Students could be asked to present their refined, well-thought-of list with the rest of the class and be exposed to constructive criticism for mutually-beneficial exchange of ideas.

The ”I” message

Most teachers know that being firm yet loving toward students is not as easy as it sounds or taught in teacher training programs. The two acts are inherently paradoxical. Attempting to do both at the same time may communicate inconsistency and lead to further confusion in students. If not careful, teachers may give the impression that it is okay to be “moody” and be driven by impulses. This is not what “being firm yet loving” all about.

Most teachers are aware of this idea. Unfortunately, they complete teacher training without having had a role model (ideally his/her own teacher trainer) who demonstrated how this is done successfully. Often, teachers who know the idea attempt to use it, only to find out that they haven’t got a clue how it is done in real life, in actual classroom situations.

Source of answers

To really understand what it means to be firm yet loving, we need to carefully study research findings in the area of child psychology. It also helps to examine literature on effective parenting and appropriately transfer this knowledge to classroom settings.

The Office on Child Abuse and Neglect, U.S. Children’s Bureau released a research paper in 2006 emphasizing the importance of fathers’ role in children’s psychological well-being and academic success. According to the authors who were commissioned to write on the topic, effective fathering requires that a father consistently plays the role of a strict disciplinarian, and at the same time, be calm and in control of his own emotion (i.e., anger and frustrations) and body language (i.e. his hands) in the process of disciplining his children. They added that “fathers who scream at their children, who pound tables, or who strike their children are destined to fail as effective disciplinarians.”

Further, it was noticed that fathers who modeled a lack of control over his emotion and behavior in the process of disciplining lost their children’s respect.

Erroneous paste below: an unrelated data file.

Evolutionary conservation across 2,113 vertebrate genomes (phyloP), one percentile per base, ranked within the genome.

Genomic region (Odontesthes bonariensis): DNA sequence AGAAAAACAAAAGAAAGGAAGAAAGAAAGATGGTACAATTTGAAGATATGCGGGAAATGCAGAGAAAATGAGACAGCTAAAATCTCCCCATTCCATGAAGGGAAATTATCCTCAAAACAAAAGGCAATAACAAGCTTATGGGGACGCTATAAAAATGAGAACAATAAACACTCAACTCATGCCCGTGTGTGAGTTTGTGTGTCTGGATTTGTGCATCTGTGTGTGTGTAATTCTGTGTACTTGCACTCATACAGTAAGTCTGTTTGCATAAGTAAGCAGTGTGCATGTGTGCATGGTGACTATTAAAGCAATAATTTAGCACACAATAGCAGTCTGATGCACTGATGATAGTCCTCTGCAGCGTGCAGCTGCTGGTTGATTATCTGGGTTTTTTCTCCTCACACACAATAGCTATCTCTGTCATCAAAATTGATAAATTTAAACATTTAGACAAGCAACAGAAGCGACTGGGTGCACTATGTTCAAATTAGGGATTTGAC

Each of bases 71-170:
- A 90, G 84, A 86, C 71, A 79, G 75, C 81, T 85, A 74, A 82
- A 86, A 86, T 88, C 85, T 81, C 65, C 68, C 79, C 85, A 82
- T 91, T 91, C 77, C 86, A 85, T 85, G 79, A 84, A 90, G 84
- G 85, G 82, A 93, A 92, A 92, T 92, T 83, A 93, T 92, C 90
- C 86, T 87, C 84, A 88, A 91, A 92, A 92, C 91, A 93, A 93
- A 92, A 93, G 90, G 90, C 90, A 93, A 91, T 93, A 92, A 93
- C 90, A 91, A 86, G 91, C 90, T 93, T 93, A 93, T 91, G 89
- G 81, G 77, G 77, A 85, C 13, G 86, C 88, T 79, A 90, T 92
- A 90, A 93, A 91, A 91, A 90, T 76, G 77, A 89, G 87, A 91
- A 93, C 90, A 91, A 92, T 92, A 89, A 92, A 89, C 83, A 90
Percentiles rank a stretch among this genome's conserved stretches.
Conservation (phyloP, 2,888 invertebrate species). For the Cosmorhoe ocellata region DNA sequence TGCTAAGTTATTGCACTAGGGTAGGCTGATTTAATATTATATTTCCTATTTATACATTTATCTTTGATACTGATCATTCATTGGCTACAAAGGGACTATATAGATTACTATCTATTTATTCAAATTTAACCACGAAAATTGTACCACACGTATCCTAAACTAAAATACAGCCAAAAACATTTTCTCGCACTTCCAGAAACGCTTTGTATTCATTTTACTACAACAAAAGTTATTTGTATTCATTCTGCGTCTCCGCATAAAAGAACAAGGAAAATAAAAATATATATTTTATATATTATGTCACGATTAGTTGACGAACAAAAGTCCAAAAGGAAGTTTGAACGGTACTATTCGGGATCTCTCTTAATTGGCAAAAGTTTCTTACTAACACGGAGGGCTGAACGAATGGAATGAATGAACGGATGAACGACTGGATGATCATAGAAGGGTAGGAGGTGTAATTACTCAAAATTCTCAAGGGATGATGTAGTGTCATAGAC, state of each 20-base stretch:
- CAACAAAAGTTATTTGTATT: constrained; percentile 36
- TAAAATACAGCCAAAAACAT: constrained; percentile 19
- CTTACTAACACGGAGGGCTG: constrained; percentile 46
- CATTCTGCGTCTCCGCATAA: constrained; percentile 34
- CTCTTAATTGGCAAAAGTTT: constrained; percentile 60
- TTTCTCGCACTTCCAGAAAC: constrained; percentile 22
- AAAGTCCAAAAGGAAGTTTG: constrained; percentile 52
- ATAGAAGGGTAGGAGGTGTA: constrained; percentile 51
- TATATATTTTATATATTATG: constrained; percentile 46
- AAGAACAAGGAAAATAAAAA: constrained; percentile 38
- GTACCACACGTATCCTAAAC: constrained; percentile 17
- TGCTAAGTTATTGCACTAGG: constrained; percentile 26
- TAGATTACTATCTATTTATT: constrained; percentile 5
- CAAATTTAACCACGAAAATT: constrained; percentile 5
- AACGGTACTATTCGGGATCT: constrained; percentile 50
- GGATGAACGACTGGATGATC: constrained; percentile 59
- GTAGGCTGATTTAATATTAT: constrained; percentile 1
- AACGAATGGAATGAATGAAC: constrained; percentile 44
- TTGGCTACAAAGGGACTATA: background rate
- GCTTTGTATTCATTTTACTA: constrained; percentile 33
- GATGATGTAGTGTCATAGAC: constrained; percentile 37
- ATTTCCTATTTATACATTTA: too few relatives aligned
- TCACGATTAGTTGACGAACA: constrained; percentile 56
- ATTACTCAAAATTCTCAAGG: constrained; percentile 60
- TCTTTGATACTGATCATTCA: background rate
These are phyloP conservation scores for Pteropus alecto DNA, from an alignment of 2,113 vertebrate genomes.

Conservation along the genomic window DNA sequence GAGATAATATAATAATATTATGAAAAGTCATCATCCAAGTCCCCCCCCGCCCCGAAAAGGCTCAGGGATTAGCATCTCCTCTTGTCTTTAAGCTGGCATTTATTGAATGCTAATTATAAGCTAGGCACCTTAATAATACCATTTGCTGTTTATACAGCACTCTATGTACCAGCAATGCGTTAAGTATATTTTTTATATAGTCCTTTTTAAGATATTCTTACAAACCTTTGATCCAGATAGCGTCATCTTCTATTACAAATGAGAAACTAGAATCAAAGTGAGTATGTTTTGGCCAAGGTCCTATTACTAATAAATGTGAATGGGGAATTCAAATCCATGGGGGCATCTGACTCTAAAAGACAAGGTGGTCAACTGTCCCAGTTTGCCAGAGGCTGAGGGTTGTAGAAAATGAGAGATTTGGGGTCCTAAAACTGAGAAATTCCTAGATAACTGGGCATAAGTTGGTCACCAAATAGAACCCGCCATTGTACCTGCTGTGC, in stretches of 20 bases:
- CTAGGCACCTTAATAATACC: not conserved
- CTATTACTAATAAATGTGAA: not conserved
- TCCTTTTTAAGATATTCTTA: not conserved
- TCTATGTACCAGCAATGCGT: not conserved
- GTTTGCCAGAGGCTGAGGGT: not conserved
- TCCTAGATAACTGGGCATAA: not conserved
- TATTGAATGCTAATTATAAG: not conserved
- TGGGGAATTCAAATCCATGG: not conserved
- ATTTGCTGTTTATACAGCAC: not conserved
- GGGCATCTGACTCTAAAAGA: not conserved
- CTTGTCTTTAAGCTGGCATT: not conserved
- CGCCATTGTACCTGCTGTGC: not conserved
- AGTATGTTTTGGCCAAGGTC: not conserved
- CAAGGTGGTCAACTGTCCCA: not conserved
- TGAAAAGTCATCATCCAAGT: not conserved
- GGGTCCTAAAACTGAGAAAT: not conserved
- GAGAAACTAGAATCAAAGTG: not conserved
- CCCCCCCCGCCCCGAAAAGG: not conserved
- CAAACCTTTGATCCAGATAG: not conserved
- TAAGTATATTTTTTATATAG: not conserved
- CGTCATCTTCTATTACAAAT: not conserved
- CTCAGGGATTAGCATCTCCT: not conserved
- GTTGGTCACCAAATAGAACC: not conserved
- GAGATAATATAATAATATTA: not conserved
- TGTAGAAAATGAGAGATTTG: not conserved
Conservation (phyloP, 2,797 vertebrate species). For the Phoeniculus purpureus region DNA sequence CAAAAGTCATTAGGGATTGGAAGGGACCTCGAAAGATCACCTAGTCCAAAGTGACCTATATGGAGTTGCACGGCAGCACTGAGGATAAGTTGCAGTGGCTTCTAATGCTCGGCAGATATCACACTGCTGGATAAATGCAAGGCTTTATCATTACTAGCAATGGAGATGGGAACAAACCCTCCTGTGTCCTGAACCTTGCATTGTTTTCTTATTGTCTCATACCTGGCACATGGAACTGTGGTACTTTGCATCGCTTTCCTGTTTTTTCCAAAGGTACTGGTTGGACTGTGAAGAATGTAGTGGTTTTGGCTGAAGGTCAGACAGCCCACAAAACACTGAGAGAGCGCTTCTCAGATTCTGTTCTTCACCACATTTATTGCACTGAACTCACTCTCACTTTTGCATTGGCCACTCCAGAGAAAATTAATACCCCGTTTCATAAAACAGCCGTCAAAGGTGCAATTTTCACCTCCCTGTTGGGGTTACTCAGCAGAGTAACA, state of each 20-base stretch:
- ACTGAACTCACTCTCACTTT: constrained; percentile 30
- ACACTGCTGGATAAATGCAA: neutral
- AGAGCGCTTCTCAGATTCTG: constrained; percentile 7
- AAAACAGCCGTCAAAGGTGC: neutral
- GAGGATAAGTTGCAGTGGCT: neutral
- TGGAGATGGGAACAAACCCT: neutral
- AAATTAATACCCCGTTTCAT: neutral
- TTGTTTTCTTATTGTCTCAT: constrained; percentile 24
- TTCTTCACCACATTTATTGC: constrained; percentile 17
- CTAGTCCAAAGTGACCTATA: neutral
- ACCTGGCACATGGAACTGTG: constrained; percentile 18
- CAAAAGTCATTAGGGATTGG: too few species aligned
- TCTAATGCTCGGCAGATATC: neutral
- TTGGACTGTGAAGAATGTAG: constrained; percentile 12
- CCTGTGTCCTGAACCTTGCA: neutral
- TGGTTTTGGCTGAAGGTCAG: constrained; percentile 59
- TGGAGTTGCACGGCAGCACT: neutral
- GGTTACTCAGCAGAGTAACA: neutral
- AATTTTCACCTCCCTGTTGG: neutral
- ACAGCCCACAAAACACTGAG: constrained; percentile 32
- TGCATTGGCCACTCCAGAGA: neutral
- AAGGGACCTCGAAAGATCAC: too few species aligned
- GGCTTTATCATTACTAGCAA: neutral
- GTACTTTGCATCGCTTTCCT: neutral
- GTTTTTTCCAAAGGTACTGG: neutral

On the flip side of the coin, Dr. Arnon Bentovim, a child and adolescent psychiatrist, says that loving alone is not enough. He argues that children’s sense of security is boosted when parents consistently discipline them. Some single parents use permissiveness in an attempt to make up for the loss of the other parent. However, according to Helen, the editor of Consistent Parenting website, “permissiveness appears to have more negative than positive effects, with children often being impulsive, aggressive and lacking in independence and in personal responsibility.”  Both authors agree that insecurity is the direct outcome of the lack of firmness in parenting and failure of parents in setting behavioral and social-emotional boundaries.

A practical “starter”

One way to start learning to be firm yet loving is by practicing the use of “I” messages in the classroom. This is a behavior influencing technique wherein a teacher gets to clearly and concretely communicate how he feels about a student’s behavior, without losing control over his emotion and/or behavior. An example of an “I” message is: “When you talk excessively in the class (student’s behavior), I feel frustrated (teacher’s feeling) because I cannot focus on the lesson being taught and other students in the class (reason).

Because the teacher is given the opportunity to express his feeling about the student’s misbehavior and justify the same with a logical reason, he tends to be in control of his inner psychological state and its consequential behavior. The “I” message helps teachers to understand and feel (for real) the meaning of the concept of being firm, yet loving.

As such, “I” messages are good starters in the journey to becoming a firm yet loving teacher.